There are various schedules IF can take, with anything from a simple 12 hour fast, for example no food at all between 8pm and 8am (which many people do anyway) to not eating for days. The two most popular regimes are 16/8 (fast for 16 hours, eat only during an 8 hour window) or alternate day, so skipping one whole day of eating then resuming food again the following day.
I was interviewed on my thoughts on intermittent fasting and unfortunately the article didn’t go to print but here’s what I think of IF:
It’s a tool, but quite an advanced one that really isn’t necessary for most people. I do think being in touch with your hunger is great, so if you’re not hungry, or you’re not a breakfast person, for example, fine, don’t force yourself to eat! You’ll likely feel hungry later instead and overall it will balance out. But forcing it onto someone who doesn’t do well skipping meals isn’t the way to go. It’s hard to stick to, doesn’t make people feel good, and from a health perspective there are plenty of other options to help a persona reach their health goals. If cutting calories is the goal for example, this can still be done while spreading food over the day.
IF is only disordered if that’s the point of view the person is coming from. There are plenty of physically and mentally healthy people who skip meals or deliberately fast to no ill psychological effect. But of there is an eating disorder or issues around food present, I would never recommend IF as this can reinforce disordered eating patterns and disrupt natural appetite cues.
Human bodies are remarkably clever and if we are really able to tune into what our body is asking for, we’ll be able to eat the right types and amounts of food when our body needs it. Unfortunately many people have lost this intuition. Forcing yourself to eat at certain times and fast others, dictated by an app, takes you further away from being able to listen to what your body is telling you.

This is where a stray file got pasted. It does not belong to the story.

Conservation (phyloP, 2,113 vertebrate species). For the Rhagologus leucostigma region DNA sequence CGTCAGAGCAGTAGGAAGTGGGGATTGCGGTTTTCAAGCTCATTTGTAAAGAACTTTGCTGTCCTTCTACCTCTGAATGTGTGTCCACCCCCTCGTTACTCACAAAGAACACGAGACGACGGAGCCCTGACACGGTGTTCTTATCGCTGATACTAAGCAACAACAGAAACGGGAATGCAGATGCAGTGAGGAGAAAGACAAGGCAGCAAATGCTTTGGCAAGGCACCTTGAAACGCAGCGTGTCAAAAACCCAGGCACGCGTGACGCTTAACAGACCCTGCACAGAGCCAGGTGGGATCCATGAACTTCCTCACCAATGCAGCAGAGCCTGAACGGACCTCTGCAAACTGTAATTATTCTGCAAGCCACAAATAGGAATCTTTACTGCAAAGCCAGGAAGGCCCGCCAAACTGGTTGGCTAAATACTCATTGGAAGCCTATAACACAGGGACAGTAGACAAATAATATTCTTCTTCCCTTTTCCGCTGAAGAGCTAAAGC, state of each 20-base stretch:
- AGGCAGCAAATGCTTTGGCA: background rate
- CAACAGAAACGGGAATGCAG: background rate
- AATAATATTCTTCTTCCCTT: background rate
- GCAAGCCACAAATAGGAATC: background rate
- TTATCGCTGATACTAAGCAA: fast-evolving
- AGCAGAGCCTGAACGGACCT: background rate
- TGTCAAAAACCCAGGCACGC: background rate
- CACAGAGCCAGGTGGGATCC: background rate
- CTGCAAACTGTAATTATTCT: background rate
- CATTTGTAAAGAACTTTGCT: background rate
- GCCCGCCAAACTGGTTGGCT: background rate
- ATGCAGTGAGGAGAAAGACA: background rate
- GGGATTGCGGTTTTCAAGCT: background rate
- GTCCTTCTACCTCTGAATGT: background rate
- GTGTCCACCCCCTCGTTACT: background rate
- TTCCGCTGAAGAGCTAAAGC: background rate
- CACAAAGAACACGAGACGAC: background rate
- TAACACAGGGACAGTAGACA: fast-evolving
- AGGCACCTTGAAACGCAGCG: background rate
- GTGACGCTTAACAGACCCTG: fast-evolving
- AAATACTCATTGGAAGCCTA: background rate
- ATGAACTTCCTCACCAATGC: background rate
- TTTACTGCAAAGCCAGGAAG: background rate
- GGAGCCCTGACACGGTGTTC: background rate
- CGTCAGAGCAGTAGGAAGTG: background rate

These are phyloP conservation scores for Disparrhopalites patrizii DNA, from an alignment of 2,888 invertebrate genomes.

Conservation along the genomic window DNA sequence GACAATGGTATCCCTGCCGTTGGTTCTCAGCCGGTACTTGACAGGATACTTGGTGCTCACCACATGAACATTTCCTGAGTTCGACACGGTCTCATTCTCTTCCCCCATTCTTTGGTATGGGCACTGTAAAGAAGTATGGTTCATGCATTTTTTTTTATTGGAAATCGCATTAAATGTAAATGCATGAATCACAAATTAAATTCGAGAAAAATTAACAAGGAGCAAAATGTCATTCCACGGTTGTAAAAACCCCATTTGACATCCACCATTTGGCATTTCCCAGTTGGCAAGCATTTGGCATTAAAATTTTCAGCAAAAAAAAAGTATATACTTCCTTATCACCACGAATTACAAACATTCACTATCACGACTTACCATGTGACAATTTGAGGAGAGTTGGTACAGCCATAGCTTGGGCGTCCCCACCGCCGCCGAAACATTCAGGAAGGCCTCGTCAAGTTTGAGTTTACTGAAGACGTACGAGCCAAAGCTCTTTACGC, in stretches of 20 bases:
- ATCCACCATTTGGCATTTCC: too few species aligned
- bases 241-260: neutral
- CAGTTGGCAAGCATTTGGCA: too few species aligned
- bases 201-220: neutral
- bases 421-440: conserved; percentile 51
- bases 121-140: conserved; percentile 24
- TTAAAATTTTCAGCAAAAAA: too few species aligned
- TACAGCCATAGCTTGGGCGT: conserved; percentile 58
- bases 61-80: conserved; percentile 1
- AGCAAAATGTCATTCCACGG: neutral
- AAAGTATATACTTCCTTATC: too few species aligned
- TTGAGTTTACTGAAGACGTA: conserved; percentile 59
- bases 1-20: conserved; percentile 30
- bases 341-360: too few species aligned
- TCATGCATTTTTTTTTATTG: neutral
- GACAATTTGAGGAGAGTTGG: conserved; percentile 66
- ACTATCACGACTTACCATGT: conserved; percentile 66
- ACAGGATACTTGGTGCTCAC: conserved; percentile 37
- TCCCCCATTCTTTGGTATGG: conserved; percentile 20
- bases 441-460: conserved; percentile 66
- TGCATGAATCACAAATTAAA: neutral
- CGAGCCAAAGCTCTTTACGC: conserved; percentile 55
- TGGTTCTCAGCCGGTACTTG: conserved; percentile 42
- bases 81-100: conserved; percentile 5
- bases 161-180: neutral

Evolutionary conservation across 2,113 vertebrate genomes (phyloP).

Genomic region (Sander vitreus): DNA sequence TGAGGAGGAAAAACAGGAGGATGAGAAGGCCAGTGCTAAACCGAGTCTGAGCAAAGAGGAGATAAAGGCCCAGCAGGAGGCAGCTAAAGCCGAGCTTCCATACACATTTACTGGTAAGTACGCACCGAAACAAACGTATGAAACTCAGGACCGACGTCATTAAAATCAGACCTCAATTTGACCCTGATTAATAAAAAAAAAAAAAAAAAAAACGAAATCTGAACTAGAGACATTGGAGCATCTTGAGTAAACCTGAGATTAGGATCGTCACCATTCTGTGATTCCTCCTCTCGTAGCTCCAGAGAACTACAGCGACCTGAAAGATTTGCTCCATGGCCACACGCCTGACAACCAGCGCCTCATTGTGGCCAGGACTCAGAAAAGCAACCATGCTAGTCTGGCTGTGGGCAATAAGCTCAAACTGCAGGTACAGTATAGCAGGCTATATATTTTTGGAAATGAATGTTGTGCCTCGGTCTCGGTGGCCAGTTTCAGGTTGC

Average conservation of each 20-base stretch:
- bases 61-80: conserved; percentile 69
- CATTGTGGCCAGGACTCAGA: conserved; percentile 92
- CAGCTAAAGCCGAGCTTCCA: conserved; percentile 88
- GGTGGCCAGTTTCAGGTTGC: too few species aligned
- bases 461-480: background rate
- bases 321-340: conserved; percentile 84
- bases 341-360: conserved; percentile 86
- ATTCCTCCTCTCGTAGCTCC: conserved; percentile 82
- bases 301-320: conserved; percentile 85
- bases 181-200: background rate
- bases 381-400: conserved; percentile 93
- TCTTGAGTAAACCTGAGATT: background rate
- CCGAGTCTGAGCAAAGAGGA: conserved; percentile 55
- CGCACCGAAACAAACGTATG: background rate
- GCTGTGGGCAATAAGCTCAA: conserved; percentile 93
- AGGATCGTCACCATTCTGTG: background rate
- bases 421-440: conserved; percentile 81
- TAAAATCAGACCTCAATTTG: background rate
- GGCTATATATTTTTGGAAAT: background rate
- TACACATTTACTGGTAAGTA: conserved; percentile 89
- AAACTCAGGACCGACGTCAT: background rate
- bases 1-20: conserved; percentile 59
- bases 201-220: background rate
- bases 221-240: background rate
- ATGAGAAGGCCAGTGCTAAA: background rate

Biohacking is a word I don’t like. Essentially it means using nutritional, exercise, supplement and lifestyle strategies to be the best and healthiest you can be. But actually being really healthy doesn’t have to be that complicated. Add to that the fact that all people are unique and we have different needs, and there’s no way one protocol is going to be optimal for everyone. If eating a certain way makes you feel your best then great, but no one size will fit all and in fact some people fare terribly skipping meals.
Do it as just that – a trial. Keep a rigid diary of what and when you eat, energy levels, how well you can exercise or perform in the gym, sleep, mood, hunger, cravings for foods. If the goal is to improve health markers such as cholesterol or blood sugar, measure these objectively by getting tests done with your doctor. Do it for a couple of weeks and evaluate how you think it’s been for you. Don’t feel bad if IF turns out to be not right for you. You’ve not failed, it just means there’s something out there more suitable for you.